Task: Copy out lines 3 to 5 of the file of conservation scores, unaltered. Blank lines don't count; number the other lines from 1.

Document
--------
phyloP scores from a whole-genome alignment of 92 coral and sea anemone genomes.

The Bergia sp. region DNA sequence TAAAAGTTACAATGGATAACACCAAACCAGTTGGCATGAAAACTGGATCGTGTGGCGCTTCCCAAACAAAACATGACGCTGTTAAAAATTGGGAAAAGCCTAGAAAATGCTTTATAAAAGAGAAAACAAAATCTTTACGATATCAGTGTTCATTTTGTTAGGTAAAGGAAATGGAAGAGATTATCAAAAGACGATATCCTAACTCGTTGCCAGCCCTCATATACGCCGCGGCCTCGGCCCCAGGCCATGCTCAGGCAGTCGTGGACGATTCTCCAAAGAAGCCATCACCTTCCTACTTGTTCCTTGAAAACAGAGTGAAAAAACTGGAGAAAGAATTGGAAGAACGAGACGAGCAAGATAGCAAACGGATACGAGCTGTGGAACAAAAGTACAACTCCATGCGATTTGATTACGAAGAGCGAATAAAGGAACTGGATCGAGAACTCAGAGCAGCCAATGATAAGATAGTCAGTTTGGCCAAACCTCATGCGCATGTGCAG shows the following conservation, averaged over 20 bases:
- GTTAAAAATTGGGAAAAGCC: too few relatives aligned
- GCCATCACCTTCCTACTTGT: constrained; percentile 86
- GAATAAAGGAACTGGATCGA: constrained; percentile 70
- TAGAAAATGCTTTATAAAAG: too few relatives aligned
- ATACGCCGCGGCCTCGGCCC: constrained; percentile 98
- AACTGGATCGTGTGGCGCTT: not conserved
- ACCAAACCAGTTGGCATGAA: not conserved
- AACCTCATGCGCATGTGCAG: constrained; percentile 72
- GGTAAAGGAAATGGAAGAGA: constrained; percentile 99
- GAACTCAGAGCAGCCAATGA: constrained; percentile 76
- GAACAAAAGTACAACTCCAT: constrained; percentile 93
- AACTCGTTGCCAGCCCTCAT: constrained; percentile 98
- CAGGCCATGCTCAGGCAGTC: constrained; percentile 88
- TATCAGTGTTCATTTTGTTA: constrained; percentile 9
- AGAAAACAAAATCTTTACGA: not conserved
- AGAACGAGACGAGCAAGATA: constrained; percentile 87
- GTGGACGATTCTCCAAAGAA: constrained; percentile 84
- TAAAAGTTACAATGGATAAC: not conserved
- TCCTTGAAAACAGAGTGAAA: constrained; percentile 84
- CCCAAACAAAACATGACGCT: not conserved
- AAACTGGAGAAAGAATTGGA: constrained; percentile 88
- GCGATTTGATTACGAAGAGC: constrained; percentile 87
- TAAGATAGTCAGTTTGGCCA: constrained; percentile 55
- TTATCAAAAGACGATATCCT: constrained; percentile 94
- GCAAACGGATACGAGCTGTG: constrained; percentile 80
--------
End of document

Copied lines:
- GTTAAAAATTGGGAAAAGCC: too few relatives aligned
- GCCATCACCTTCCTACTTGT: constrained; percentile 86
- GAATAAAGGAACTGGATCGA: constrained; percentile 70